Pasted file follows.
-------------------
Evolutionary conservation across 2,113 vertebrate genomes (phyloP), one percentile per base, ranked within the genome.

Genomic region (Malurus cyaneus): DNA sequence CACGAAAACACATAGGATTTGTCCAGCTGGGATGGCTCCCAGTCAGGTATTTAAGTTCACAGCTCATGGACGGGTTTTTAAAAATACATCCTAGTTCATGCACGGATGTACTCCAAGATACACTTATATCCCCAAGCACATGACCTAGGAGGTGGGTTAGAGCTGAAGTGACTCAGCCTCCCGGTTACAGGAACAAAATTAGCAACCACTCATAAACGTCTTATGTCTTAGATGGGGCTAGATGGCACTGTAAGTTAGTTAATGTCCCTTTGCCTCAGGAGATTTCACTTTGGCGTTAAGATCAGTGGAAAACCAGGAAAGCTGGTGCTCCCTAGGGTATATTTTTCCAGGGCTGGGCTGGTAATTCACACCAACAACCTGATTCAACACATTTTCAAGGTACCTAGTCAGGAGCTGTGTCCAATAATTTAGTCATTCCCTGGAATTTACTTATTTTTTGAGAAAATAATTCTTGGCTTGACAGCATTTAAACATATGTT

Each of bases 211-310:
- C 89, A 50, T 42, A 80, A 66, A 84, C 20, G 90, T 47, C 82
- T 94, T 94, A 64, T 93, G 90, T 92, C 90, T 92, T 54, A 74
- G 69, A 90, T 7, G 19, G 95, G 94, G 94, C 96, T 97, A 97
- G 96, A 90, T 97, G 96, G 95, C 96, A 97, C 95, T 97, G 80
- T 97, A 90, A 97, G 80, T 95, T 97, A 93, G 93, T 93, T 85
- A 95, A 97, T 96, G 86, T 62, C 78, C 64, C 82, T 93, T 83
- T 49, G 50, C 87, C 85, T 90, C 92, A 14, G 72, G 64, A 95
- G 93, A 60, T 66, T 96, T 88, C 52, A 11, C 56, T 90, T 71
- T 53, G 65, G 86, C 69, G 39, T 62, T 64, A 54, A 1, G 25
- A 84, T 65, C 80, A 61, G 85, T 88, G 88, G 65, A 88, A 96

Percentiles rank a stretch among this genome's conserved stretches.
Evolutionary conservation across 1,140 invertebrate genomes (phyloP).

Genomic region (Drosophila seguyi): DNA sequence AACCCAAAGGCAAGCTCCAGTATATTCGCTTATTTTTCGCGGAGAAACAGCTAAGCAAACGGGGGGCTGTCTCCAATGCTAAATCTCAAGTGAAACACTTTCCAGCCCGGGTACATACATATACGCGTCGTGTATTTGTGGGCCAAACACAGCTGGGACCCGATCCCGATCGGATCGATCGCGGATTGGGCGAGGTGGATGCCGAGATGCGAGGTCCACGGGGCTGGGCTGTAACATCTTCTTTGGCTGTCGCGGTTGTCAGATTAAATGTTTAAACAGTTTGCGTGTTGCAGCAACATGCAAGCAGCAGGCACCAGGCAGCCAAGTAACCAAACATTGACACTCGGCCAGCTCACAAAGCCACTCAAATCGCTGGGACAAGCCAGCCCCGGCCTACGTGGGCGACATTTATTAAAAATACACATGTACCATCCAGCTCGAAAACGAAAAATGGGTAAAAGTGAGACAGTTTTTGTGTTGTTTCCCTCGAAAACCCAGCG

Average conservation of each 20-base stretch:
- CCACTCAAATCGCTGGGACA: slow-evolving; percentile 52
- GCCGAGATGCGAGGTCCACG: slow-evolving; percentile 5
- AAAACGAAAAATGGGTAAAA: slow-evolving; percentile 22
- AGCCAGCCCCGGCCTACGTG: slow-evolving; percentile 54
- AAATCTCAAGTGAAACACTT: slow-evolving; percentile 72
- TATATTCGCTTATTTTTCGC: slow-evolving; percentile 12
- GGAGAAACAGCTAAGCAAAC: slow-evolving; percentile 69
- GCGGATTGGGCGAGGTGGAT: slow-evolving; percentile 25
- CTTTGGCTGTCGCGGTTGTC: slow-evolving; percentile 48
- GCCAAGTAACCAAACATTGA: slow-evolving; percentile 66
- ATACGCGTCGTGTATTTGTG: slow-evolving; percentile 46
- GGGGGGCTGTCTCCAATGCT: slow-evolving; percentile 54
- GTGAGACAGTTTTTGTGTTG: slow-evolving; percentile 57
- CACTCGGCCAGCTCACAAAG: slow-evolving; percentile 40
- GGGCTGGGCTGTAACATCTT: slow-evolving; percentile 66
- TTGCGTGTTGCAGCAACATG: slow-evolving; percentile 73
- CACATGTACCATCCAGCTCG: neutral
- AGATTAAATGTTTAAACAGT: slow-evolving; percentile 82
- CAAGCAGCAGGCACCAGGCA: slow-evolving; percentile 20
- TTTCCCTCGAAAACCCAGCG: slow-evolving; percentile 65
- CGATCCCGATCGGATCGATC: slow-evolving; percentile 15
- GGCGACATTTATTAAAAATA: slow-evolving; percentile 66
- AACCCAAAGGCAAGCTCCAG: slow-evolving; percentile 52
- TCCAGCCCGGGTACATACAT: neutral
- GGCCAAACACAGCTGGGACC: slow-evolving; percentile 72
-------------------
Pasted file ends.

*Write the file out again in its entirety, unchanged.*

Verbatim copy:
Evolutionary conservation across 2,113 vertebrate genomes (phyloP), one percentile per base, ranked within the genome.

Genomic region (Malurus cyaneus): DNA sequence CACGAAAACACATAGGATTTGTCCAGCTGGGATGGCTCCCAGTCAGGTATTTAAGTTCACAGCTCATGGACGGGTTTTTAAAAATACATCCTAGTTCATGCACGGATGTACTCCAAGATACACTTATATCCCCAAGCACATGACCTAGGAGGTGGGTTAGAGCTGAAGTGACTCAGCCTCCCGGTTACAGGAACAAAATTAGCAACCACTCATAAACGTCTTATGTCTTAGATGGGGCTAGATGGCACTGTAAGTTAGTTAATGTCCCTTTGCCTCAGGAGATTTCACTTTGGCGTTAAGATCAGTGGAAAACCAGGAAAGCTGGTGCTCCCTAGGGTATATTTTTCCAGGGCTGGGCTGGTAATTCACACCAACAACCTGATTCAACACATTTTCAAGGTACCTAGTCAGGAGCTGTGTCCAATAATTTAGTCATTCCCTGGAATTTACTTATTTTTTGAGAAAATAATTCTTGGCTTGACAGCATTTAAACATATGTT

Each of bases 211-310:
- C 89, A 50, T 42, A 80, A 66, A 84, C 20, G 90, T 47, C 82
- T 94, T 94, A 64, T 93, G 90, T 92, C 90, T 92, T 54, A 74
- G 69, A 90, T 7, G 19, G 95, G 94, G 94, C 96, T 97, A 97
- G 96, A 90, T 97, G 96, G 95, C 96, A 97, C 95, T 97, G 80
- T 97, A 90, A 97, G 80, T 95, T 97, A 93, G 93, T 93, T 85
- A 95, A 97, T 96, G 86, T 62, C 78, C 64, C 82, T 93, T 83
- T 49, G 50, C 87, C 85, T 90, C 92, A 14, G 72, G 64, A 95
- G 93, A 60, T 66, T 96, T 88, C 52, A 11, C 56, T 90, T 71
- T 53, G 65, G 86, C 69, G 39, T 62, T 64, A 54, A 1, G 25
- A 84, T 65, C 80, A 61, G 85, T 88, G 88, G 65, A 88, A 96

Percentiles rank a stretch among this genome's conserved stretches.
Evolutionary conservation across 1,140 invertebrate genomes (phyloP).

Genomic region (Drosophila seguyi): DNA sequence AACCCAAAGGCAAGCTCCAGTATATTCGCTTATTTTTCGCGGAGAAACAGCTAAGCAAACGGGGGGCTGTCTCCAATGCTAAATCTCAAGTGAAACACTTTCCAGCCCGGGTACATACATATACGCGTCGTGTATTTGTGGGCCAAACACAGCTGGGACCCGATCCCGATCGGATCGATCGCGGATTGGGCGAGGTGGATGCCGAGATGCGAGGTCCACGGGGCTGGGCTGTAACATCTTCTTTGGCTGTCGCGGTTGTCAGATTAAATGTTTAAACAGTTTGCGTGTTGCAGCAACATGCAAGCAGCAGGCACCAGGCAGCCAAGTAACCAAACATTGACACTCGGCCAGCTCACAAAGCCACTCAAATCGCTGGGACAAGCCAGCCCCGGCCTACGTGGGCGACATTTATTAAAAATACACATGTACCATCCAGCTCGAAAACGAAAAATGGGTAAAAGTGAGACAGTTTTTGTGTTGTTTCCCTCGAAAACCCAGCG

Average conservation of each 20-base stretch:
- CCACTCAAATCGCTGGGACA: slow-evolving; percentile 52
- GCCGAGATGCGAGGTCCACG: slow-evolving; percentile 5
- AAAACGAAAAATGGGTAAAA: slow-evolving; percentile 22
- AGCCAGCCCCGGCCTACGTG: slow-evolving; percentile 54
- AAATCTCAAGTGAAACACTT: slow-evolving; percentile 72
- TATATTCGCTTATTTTTCGC: slow-evolving; percentile 12
- GGAGAAACAGCTAAGCAAAC: slow-evolving; percentile 69
- GCGGATTGGGCGAGGTGGAT: slow-evolving; percentile 25
- CTTTGGCTGTCGCGGTTGTC: slow-evolving; percentile 48
- GCCAAGTAACCAAACATTGA: slow-evolving; percentile 66
- ATACGCGTCGTGTATTTGTG: slow-evolving; percentile 46
- GGGGGGCTGTCTCCAATGCT: slow-evolving; percentile 54
- GTGAGACAGTTTTTGTGTTG: slow-evolving; percentile 57
- CACTCGGCCAGCTCACAAAG: slow-evolving; percentile 40
- GGGCTGGGCTGTAACATCTT: slow-evolving; percentile 66
- TTGCGTGTTGCAGCAACATG: slow-evolving; percentile 73
- CACATGTACCATCCAGCTCG: neutral
- AGATTAAATGTTTAAACAGT: slow-evolving; percentile 82
- CAAGCAGCAGGCACCAGGCA: slow-evolving; percentile 20
- TTTCCCTCGAAAACCCAGCG: slow-evolving; percentile 65
- CGATCCCGATCGGATCGATC: slow-evolving; percentile 15
- GGCGACATTTATTAAAAATA: slow-evolving; percentile 66
- AACCCAAAGGCAAGCTCCAG: slow-evolving; percentile 52
- TCCAGCCCGGGTACATACAT: neutral
- GGCCAAACACAGCTGGGACC: slow-evolving; percentile 72